Chantelle Bacigalupo reports for PRI’S The World:
Local authorities take part in the events commemorating the “Día del Mar,” or “Day of the Sea,” which refers to the day on which Bolivia lost its access to the sea to Chile during the 1879-1883 War of the Pacific, in La Paz, Bolivia, March 23, 2017. The banners read “Sea for Bolivia, Sea unites us.” Credit: David Mercado/Reuters
This year marks the 140th year that “Día Del Mar” or “National Day of the Sea” is celebrated in Bolivia.
Yes, Bolivia is one of two landlocked countries in South America, but every year on March 23, this holiday remembers the “historical injustice” of the 250-mile Pacific coast that Bolivia lost to Chile in the War of the Pacific. It’s a day where the whole country rallies together to remember its determination to reclaim access to the Pacific Ocean once again.
To understand the origins of the holiday, it’s important to note the complex history of the coast. The 250 mile-coast along the Pacific was a great economic advantage for Bolivia since it possessed the natural resources of saltpeter and guano, a source of nitrates used in explosives and fertilizers until the early 1900s. However, the country’s sights were set on the mining business as its sole means of economic growth before the war. [Bolivian Thoughts opinion: Let’s not forget that all the copper that Chile used to achieve its current economic growth, was also Bolivian, in the Atacama desert.]
In fact, Rafael Puentes, the author of “Recuperando la Memoria: Una Historia Crítica de Bolivia,” explains that the birth of the country itself is credited to the tremendous mining wealth found in Potosí, Bolivia.
“I don’t know of any other country that owes its existence to mining. It’s another thing that there are many countries with mining riches, but Bolivia exists because of mining,” Puentes said. “In summary, it can be said that one of the fundamental misfortunes of our birth itself as a country is essentially the lack of regard for other types of economic activities that can be profitable but are inevitably slow. Mining is a fast business.”
The wealth available along the coast was ignored by Bolivian governments and society. There were no roads built connecting Bolivian territory found on either side of the Andes. According to Puentes, 90 percent of the population in the port city of Antofagasta was Chilean.
When Bolivia raised the taxes by 10 cents on a Chilean-British company based on the coast, a dispute arose. Shortly after, the Chileans, backed by the British, invaded the port city of Antofagasta. Unfortunately, Bolivia had no military presence at the coast.
One month after the invasion, the March 14, 1879 front page of Bolivian newspaper El Comercio read: “Mejillones and Caracoles [two Bolivian cities] under the power of the invader. We denounce the cowardly crime before the world. Bolivia accepts the war without provoking it. All the people alongside the Government will defend the Homeland.”
The same sentiment rings across the country 140 years later, every March 23.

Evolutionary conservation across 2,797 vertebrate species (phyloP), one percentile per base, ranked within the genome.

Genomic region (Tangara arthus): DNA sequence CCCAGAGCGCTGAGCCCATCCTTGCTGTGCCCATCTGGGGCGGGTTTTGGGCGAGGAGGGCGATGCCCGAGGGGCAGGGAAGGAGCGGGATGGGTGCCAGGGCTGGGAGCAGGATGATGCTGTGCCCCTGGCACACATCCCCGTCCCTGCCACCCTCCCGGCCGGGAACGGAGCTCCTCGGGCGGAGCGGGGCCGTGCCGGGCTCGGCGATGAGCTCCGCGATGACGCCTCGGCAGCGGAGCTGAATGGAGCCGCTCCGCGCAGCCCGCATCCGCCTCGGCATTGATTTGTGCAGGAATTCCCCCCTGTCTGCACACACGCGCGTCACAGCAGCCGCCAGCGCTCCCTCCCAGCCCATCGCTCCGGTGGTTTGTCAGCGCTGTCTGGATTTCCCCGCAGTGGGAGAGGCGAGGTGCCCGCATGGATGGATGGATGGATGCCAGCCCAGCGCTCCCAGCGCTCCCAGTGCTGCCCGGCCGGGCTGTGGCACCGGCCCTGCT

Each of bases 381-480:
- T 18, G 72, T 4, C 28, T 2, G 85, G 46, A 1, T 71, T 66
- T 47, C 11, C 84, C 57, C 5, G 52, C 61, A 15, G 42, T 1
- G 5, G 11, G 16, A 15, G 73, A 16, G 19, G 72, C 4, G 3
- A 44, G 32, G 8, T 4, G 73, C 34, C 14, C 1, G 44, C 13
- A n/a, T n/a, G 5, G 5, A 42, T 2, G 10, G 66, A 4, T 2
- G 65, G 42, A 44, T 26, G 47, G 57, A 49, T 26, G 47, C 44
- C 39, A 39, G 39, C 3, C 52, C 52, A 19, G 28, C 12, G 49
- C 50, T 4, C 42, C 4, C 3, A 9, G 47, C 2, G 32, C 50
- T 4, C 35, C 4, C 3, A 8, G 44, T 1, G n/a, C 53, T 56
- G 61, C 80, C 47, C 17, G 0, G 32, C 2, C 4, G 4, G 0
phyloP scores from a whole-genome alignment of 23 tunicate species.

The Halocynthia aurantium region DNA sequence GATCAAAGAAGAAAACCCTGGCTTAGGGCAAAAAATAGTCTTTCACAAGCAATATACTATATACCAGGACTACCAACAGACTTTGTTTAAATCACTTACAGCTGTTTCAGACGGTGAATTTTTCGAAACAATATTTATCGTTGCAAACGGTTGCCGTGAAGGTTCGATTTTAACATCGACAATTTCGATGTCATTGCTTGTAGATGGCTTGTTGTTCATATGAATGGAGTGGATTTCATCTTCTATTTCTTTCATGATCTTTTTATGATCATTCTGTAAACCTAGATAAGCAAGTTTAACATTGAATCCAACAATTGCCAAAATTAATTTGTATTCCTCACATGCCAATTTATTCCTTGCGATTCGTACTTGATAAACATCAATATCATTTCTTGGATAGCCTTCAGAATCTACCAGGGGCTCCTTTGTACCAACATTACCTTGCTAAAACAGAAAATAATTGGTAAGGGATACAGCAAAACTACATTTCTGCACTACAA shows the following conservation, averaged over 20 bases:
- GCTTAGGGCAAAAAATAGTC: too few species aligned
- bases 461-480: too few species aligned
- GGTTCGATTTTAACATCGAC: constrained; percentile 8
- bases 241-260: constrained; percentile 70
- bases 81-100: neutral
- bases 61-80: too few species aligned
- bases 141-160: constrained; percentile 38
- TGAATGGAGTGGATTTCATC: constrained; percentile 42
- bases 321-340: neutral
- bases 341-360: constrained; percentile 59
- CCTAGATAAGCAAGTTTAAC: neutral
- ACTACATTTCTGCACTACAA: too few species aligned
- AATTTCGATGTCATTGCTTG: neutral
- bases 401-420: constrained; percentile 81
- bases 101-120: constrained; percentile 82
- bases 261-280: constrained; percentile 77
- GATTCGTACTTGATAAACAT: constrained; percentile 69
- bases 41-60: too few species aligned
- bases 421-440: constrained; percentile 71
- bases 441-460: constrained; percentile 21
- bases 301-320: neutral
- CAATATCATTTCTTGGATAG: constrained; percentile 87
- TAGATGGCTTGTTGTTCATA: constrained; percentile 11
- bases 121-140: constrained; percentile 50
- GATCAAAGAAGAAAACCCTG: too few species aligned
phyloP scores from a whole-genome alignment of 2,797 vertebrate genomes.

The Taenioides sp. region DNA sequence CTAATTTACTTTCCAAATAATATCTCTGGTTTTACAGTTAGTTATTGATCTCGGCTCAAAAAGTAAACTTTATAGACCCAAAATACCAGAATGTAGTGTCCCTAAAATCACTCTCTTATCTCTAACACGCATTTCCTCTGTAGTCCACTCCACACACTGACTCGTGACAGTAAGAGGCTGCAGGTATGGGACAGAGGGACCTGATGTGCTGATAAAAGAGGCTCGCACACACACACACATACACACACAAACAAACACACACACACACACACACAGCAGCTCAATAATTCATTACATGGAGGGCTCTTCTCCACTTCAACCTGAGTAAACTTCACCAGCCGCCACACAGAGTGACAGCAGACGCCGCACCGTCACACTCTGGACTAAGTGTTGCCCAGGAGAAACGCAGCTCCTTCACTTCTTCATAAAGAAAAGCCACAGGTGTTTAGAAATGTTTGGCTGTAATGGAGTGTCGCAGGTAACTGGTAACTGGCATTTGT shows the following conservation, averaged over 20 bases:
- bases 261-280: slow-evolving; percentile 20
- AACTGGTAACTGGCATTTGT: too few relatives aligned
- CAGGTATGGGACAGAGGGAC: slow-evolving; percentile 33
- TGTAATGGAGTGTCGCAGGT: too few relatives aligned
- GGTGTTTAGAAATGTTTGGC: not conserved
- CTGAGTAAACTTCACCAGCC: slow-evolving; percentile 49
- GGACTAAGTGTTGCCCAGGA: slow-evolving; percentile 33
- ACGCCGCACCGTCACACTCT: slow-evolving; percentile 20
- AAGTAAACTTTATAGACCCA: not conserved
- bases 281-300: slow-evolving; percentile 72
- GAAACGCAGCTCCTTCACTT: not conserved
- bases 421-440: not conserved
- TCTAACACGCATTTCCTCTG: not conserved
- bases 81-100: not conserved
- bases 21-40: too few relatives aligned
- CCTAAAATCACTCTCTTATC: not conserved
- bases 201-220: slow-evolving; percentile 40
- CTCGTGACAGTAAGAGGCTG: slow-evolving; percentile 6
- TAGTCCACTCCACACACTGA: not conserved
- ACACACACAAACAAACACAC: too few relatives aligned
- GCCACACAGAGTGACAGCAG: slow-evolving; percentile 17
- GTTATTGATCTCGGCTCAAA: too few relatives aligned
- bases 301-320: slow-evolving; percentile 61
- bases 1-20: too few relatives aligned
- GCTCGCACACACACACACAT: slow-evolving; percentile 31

The date was chosen in honor of the war hero Eduardo Abaroa, who was shot and killed by the Chileans in the Battle of Calama (also called the Battle of Topáter), the first battle in the War of the Pacific. His descendants, such as Nancy Aneiba Abaroa, continue to honor his efforts and share his story.
“My mother always said, ‘We remember our great grandfather as the most patriotic man, as the most civic man, because he has had such a strong contribution to the nation,'” Aneiba Abaroa told The World. “He is truly a milestone in our nation’s history. And the generations to come will remember it.”
On Día del Mar, the city of Cochabamba shut down streets for the parade that concludes in the plaza of Eduardo Abaroa. Bolivia’s different military institutions participate in the parade — including its navy, La Armada Boliviana, which still exists even without a coastline. Bolivians sing the “Anthem of the Sea:” “Antofagasta, beautiful land, Tocopilla, Mejillones, by the sea / With Cobija and Calama, they will return to the homeland again.” The song lists the names of cities along the coast that Bolivia hopes will one day be Bolivian again.
In 2013, Bolivian president Evo Morales filed an official plea before the International Court of Justice in the Hague against Chile. The suit was partially framed as an economic matter and demanded that Chile negotiate and return sovereign access to the Pacific Ocean.
According to Bolivia’s former president Eduardo Rodríguez Veltze, the country’s annual GDP growth would be 20 percent higher if it obtained access to international waters once again.
Juan Carlos Abaroa Leigue, another descendant of Eduardo Abaroa, believes the primary need for access to the Pacific is specifically for economic growth.
To Bolivia’s disappointment, judges at The Hague announced on Oct. 1, 2018 that Chile cannot be forced into negotiation with Bolivia. [Bolivian Thoughts opinion: We need to investigate this more closely, evo used our cause for his own purpose: to hold on to power, beyond a Referendum that stated he can no longer run again for the presidency. It was because of him that we did not prepare well for this trial and lost, if anyone is to be blamed for this judicial defeat, it is undoubtedly evo!]
“This what has happened to us [in the ICJ], it’s a new loss,” Abaroa Leigue said. “We have to continue persisting and fighting for there to really be a world voice that says ‘you need access once again, for your children, for this nation to be great.’”
But it seems that Día del Mar will be celebrated this year with the same passion as always, and for many years to come.
“Although the ICJ has presented its results, and that today that Bolivians feel a little disappointed, apathetic, or unsure of not having it. We were born with sea, and we will have it once again,” Aneiba Abaroa said.